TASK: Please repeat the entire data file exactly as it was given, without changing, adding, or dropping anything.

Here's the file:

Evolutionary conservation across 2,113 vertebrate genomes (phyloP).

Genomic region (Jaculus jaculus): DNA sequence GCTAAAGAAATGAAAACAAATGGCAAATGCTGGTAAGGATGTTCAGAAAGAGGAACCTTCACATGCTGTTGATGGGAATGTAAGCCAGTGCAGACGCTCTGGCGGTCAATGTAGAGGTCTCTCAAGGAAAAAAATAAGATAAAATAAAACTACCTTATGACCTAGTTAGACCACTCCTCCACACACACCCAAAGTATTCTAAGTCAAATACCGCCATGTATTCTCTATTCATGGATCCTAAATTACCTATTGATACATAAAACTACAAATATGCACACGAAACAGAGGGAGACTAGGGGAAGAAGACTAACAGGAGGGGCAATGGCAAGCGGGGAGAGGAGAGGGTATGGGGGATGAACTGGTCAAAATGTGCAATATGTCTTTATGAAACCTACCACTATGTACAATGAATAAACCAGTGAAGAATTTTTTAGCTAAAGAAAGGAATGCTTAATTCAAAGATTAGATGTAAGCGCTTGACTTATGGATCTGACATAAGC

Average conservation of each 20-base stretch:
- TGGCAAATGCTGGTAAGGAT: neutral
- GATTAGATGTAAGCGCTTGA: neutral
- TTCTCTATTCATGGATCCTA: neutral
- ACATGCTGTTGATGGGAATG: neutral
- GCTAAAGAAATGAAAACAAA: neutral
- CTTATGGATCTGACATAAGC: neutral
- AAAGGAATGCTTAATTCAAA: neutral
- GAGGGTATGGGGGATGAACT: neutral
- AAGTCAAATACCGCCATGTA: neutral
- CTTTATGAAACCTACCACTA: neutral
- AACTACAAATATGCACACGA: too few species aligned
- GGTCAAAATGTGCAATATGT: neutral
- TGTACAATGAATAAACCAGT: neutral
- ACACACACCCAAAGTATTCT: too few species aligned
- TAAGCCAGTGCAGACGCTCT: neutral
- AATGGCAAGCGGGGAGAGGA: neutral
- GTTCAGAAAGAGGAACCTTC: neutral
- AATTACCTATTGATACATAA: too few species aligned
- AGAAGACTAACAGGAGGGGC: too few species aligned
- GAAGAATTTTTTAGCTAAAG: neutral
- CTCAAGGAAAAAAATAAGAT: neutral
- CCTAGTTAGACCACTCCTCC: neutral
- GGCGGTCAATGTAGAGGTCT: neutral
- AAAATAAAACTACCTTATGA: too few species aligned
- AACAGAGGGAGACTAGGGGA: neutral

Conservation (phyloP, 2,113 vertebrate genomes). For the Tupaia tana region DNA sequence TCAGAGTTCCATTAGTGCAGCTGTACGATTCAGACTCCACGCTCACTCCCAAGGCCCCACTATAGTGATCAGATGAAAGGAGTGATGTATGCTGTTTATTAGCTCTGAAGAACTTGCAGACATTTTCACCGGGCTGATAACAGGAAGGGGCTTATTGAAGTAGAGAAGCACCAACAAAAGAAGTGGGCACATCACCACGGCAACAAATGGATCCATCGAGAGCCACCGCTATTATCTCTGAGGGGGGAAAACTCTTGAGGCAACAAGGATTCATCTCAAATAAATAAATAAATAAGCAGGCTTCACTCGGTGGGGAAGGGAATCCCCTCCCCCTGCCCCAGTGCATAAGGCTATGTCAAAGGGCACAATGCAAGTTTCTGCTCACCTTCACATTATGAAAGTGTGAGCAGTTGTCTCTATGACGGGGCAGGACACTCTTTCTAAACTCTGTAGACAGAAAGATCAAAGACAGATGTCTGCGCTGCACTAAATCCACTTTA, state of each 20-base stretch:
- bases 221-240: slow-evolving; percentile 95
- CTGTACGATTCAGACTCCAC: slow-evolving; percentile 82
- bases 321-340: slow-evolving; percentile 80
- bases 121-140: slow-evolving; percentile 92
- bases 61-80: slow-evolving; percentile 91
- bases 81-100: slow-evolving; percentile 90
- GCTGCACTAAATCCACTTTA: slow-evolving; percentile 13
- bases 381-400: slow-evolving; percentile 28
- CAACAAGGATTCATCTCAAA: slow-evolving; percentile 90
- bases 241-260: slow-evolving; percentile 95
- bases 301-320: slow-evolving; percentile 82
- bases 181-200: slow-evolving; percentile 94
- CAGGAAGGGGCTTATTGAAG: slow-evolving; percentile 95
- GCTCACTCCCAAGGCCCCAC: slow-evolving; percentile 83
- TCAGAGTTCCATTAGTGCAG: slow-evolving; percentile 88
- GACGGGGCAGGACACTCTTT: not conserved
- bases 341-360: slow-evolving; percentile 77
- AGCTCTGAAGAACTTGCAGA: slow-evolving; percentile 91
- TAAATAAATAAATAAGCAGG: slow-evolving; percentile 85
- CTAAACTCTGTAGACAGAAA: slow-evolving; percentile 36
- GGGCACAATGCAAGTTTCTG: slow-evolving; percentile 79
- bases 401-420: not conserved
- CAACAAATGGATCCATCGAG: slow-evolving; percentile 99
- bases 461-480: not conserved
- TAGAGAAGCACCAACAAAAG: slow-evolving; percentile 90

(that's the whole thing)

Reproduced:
Evolutionary conservation across 2,113 vertebrate genomes (phyloP).

Genomic region (Jaculus jaculus): DNA sequence GCTAAAGAAATGAAAACAAATGGCAAATGCTGGTAAGGATGTTCAGAAAGAGGAACCTTCACATGCTGTTGATGGGAATGTAAGCCAGTGCAGACGCTCTGGCGGTCAATGTAGAGGTCTCTCAAGGAAAAAAATAAGATAAAATAAAACTACCTTATGACCTAGTTAGACCACTCCTCCACACACACCCAAAGTATTCTAAGTCAAATACCGCCATGTATTCTCTATTCATGGATCCTAAATTACCTATTGATACATAAAACTACAAATATGCACACGAAACAGAGGGAGACTAGGGGAAGAAGACTAACAGGAGGGGCAATGGCAAGCGGGGAGAGGAGAGGGTATGGGGGATGAACTGGTCAAAATGTGCAATATGTCTTTATGAAACCTACCACTATGTACAATGAATAAACCAGTGAAGAATTTTTTAGCTAAAGAAAGGAATGCTTAATTCAAAGATTAGATGTAAGCGCTTGACTTATGGATCTGACATAAGC

Average conservation of each 20-base stretch:
- TGGCAAATGCTGGTAAGGAT: neutral
- GATTAGATGTAAGCGCTTGA: neutral
- TTCTCTATTCATGGATCCTA: neutral
- ACATGCTGTTGATGGGAATG: neutral
- GCTAAAGAAATGAAAACAAA: neutral
- CTTATGGATCTGACATAAGC: neutral
- AAAGGAATGCTTAATTCAAA: neutral
- GAGGGTATGGGGGATGAACT: neutral
- AAGTCAAATACCGCCATGTA: neutral
- CTTTATGAAACCTACCACTA: neutral
- AACTACAAATATGCACACGA: too few species aligned
- GGTCAAAATGTGCAATATGT: neutral
- TGTACAATGAATAAACCAGT: neutral
- ACACACACCCAAAGTATTCT: too few species aligned
- TAAGCCAGTGCAGACGCTCT: neutral
- AATGGCAAGCGGGGAGAGGA: neutral
- GTTCAGAAAGAGGAACCTTC: neutral
- AATTACCTATTGATACATAA: too few species aligned
- AGAAGACTAACAGGAGGGGC: too few species aligned
- GAAGAATTTTTTAGCTAAAG: neutral
- CTCAAGGAAAAAAATAAGAT: neutral
- CCTAGTTAGACCACTCCTCC: neutral
- GGCGGTCAATGTAGAGGTCT: neutral
- AAAATAAAACTACCTTATGA: too few species aligned
- AACAGAGGGAGACTAGGGGA: neutral

Conservation (phyloP, 2,113 vertebrate genomes). For the Tupaia tana region DNA sequence TCAGAGTTCCATTAGTGCAGCTGTACGATTCAGACTCCACGCTCACTCCCAAGGCCCCACTATAGTGATCAGATGAAAGGAGTGATGTATGCTGTTTATTAGCTCTGAAGAACTTGCAGACATTTTCACCGGGCTGATAACAGGAAGGGGCTTATTGAAGTAGAGAAGCACCAACAAAAGAAGTGGGCACATCACCACGGCAACAAATGGATCCATCGAGAGCCACCGCTATTATCTCTGAGGGGGGAAAACTCTTGAGGCAACAAGGATTCATCTCAAATAAATAAATAAATAAGCAGGCTTCACTCGGTGGGGAAGGGAATCCCCTCCCCCTGCCCCAGTGCATAAGGCTATGTCAAAGGGCACAATGCAAGTTTCTGCTCACCTTCACATTATGAAAGTGTGAGCAGTTGTCTCTATGACGGGGCAGGACACTCTTTCTAAACTCTGTAGACAGAAAGATCAAAGACAGATGTCTGCGCTGCACTAAATCCACTTTA, state of each 20-base stretch:
- bases 221-240: slow-evolving; percentile 95
- CTGTACGATTCAGACTCCAC: slow-evolving; percentile 82
- bases 321-340: slow-evolving; percentile 80
- bases 121-140: slow-evolving; percentile 92
- bases 61-80: slow-evolving; percentile 91
- bases 81-100: slow-evolving; percentile 90
- GCTGCACTAAATCCACTTTA: slow-evolving; percentile 13
- bases 381-400: slow-evolving; percentile 28
- CAACAAGGATTCATCTCAAA: slow-evolving; percentile 90
- bases 241-260: slow-evolving; percentile 95
- bases 301-320: slow-evolving; percentile 82
- bases 181-200: slow-evolving; percentile 94
- CAGGAAGGGGCTTATTGAAG: slow-evolving; percentile 95
- GCTCACTCCCAAGGCCCCAC: slow-evolving; percentile 83
- TCAGAGTTCCATTAGTGCAG: slow-evolving; percentile 88
- GACGGGGCAGGACACTCTTT: not conserved
- bases 341-360: slow-evolving; percentile 77
- AGCTCTGAAGAACTTGCAGA: slow-evolving; percentile 91
- TAAATAAATAAATAAGCAGG: slow-evolving; percentile 85
- CTAAACTCTGTAGACAGAAA: slow-evolving; percentile 36
- GGGCACAATGCAAGTTTCTG: slow-evolving; percentile 79
- bases 401-420: not conserved
- CAACAAATGGATCCATCGAG: slow-evolving; percentile 99
- bases 461-480: not conserved
- TAGAGAAGCACCAACAAAAG: slow-evolving; percentile 90